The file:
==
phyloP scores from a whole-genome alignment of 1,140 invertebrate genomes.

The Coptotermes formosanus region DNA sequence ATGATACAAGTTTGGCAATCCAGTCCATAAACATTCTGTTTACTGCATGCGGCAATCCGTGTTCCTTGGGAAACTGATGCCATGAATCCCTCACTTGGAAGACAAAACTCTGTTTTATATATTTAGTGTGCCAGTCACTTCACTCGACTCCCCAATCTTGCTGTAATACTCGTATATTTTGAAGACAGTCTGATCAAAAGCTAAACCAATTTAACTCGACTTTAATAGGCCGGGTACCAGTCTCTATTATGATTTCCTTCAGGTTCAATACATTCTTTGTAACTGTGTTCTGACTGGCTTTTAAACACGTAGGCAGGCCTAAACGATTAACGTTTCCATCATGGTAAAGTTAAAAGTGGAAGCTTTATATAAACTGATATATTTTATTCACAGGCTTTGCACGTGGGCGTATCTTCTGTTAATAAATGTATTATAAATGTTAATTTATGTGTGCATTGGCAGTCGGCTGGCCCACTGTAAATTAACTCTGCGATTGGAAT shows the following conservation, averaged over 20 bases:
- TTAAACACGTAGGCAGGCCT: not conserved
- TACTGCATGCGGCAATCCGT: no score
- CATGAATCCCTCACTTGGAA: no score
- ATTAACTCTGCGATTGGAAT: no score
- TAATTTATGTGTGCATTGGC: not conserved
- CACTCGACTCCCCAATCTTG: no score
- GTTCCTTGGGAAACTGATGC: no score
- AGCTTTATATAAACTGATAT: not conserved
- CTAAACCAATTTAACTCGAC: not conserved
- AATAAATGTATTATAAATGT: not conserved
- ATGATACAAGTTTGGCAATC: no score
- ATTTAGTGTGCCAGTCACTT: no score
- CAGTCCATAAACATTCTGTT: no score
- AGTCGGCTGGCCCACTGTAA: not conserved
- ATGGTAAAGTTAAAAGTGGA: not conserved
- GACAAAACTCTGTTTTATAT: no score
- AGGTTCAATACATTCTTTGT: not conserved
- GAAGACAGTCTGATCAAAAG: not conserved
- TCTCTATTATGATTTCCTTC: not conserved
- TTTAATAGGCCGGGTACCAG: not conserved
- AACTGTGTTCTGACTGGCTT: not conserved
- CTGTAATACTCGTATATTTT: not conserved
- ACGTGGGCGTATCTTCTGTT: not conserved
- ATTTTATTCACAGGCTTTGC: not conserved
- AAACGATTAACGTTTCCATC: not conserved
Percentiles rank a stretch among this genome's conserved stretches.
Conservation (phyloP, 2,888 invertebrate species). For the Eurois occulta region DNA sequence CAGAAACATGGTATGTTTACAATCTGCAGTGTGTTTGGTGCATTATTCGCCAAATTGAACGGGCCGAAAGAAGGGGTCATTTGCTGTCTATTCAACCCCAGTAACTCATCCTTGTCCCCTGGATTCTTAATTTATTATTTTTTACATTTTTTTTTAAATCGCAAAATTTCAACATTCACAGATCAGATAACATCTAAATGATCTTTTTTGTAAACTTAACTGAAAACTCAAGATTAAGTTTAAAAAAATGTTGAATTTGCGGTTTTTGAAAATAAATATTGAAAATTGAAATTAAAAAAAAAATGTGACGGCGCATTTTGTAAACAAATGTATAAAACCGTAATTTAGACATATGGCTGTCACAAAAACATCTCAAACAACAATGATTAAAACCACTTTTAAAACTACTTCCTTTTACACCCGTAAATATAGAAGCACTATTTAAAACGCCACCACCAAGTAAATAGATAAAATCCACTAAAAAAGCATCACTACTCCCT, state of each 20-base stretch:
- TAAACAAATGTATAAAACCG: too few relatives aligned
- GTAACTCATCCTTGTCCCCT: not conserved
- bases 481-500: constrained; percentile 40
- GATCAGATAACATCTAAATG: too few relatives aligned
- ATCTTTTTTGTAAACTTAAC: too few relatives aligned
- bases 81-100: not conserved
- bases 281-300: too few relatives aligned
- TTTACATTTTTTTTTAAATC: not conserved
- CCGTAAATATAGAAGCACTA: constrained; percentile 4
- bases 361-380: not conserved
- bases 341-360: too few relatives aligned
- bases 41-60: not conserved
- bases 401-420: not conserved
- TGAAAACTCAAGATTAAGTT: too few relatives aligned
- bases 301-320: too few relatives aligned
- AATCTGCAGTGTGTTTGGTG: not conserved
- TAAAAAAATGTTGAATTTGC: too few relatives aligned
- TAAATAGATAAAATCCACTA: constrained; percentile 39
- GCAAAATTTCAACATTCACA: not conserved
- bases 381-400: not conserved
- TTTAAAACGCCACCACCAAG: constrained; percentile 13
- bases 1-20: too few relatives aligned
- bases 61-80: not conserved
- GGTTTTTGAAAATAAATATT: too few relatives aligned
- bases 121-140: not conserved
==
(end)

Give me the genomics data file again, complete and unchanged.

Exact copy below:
phyloP scores from a whole-genome alignment of 1,140 invertebrate genomes.

The Coptotermes formosanus region DNA sequence ATGATACAAGTTTGGCAATCCAGTCCATAAACATTCTGTTTACTGCATGCGGCAATCCGTGTTCCTTGGGAAACTGATGCCATGAATCCCTCACTTGGAAGACAAAACTCTGTTTTATATATTTAGTGTGCCAGTCACTTCACTCGACTCCCCAATCTTGCTGTAATACTCGTATATTTTGAAGACAGTCTGATCAAAAGCTAAACCAATTTAACTCGACTTTAATAGGCCGGGTACCAGTCTCTATTATGATTTCCTTCAGGTTCAATACATTCTTTGTAACTGTGTTCTGACTGGCTTTTAAACACGTAGGCAGGCCTAAACGATTAACGTTTCCATCATGGTAAAGTTAAAAGTGGAAGCTTTATATAAACTGATATATTTTATTCACAGGCTTTGCACGTGGGCGTATCTTCTGTTAATAAATGTATTATAAATGTTAATTTATGTGTGCATTGGCAGTCGGCTGGCCCACTGTAAATTAACTCTGCGATTGGAAT shows the following conservation, averaged over 20 bases:
- TTAAACACGTAGGCAGGCCT: not conserved
- TACTGCATGCGGCAATCCGT: no score
- CATGAATCCCTCACTTGGAA: no score
- ATTAACTCTGCGATTGGAAT: no score
- TAATTTATGTGTGCATTGGC: not conserved
- CACTCGACTCCCCAATCTTG: no score
- GTTCCTTGGGAAACTGATGC: no score
- AGCTTTATATAAACTGATAT: not conserved
- CTAAACCAATTTAACTCGAC: not conserved
- AATAAATGTATTATAAATGT: not conserved
- ATGATACAAGTTTGGCAATC: no score
- ATTTAGTGTGCCAGTCACTT: no score
- CAGTCCATAAACATTCTGTT: no score
- AGTCGGCTGGCCCACTGTAA: not conserved
- ATGGTAAAGTTAAAAGTGGA: not conserved
- GACAAAACTCTGTTTTATAT: no score
- AGGTTCAATACATTCTTTGT: not conserved
- GAAGACAGTCTGATCAAAAG: not conserved
- TCTCTATTATGATTTCCTTC: not conserved
- TTTAATAGGCCGGGTACCAG: not conserved
- AACTGTGTTCTGACTGGCTT: not conserved
- CTGTAATACTCGTATATTTT: not conserved
- ACGTGGGCGTATCTTCTGTT: not conserved
- ATTTTATTCACAGGCTTTGC: not conserved
- AAACGATTAACGTTTCCATC: not conserved
Percentiles rank a stretch among this genome's conserved stretches.
Conservation (phyloP, 2,888 invertebrate species). For the Eurois occulta region DNA sequence CAGAAACATGGTATGTTTACAATCTGCAGTGTGTTTGGTGCATTATTCGCCAAATTGAACGGGCCGAAAGAAGGGGTCATTTGCTGTCTATTCAACCCCAGTAACTCATCCTTGTCCCCTGGATTCTTAATTTATTATTTTTTACATTTTTTTTTAAATCGCAAAATTTCAACATTCACAGATCAGATAACATCTAAATGATCTTTTTTGTAAACTTAACTGAAAACTCAAGATTAAGTTTAAAAAAATGTTGAATTTGCGGTTTTTGAAAATAAATATTGAAAATTGAAATTAAAAAAAAAATGTGACGGCGCATTTTGTAAACAAATGTATAAAACCGTAATTTAGACATATGGCTGTCACAAAAACATCTCAAACAACAATGATTAAAACCACTTTTAAAACTACTTCCTTTTACACCCGTAAATATAGAAGCACTATTTAAAACGCCACCACCAAGTAAATAGATAAAATCCACTAAAAAAGCATCACTACTCCCT, state of each 20-base stretch:
- TAAACAAATGTATAAAACCG: too few relatives aligned
- GTAACTCATCCTTGTCCCCT: not conserved
- bases 481-500: constrained; percentile 40
- GATCAGATAACATCTAAATG: too few relatives aligned
- ATCTTTTTTGTAAACTTAAC: too few relatives aligned
- bases 81-100: not conserved
- bases 281-300: too few relatives aligned
- TTTACATTTTTTTTTAAATC: not conserved
- CCGTAAATATAGAAGCACTA: constrained; percentile 4
- bases 361-380: not conserved
- bases 341-360: too few relatives aligned
- bases 41-60: not conserved
- bases 401-420: not conserved
- TGAAAACTCAAGATTAAGTT: too few relatives aligned
- bases 301-320: too few relatives aligned
- AATCTGCAGTGTGTTTGGTG: not conserved
- TAAAAAAATGTTGAATTTGC: too few relatives aligned
- TAAATAGATAAAATCCACTA: constrained; percentile 39
- GCAAAATTTCAACATTCACA: not conserved
- bases 381-400: not conserved
- TTTAAAACGCCACCACCAAG: constrained; percentile 13
- bases 1-20: too few relatives aligned
- bases 61-80: not conserved
- GGTTTTTGAAAATAAATATT: too few relatives aligned
- bases 121-140: not conserved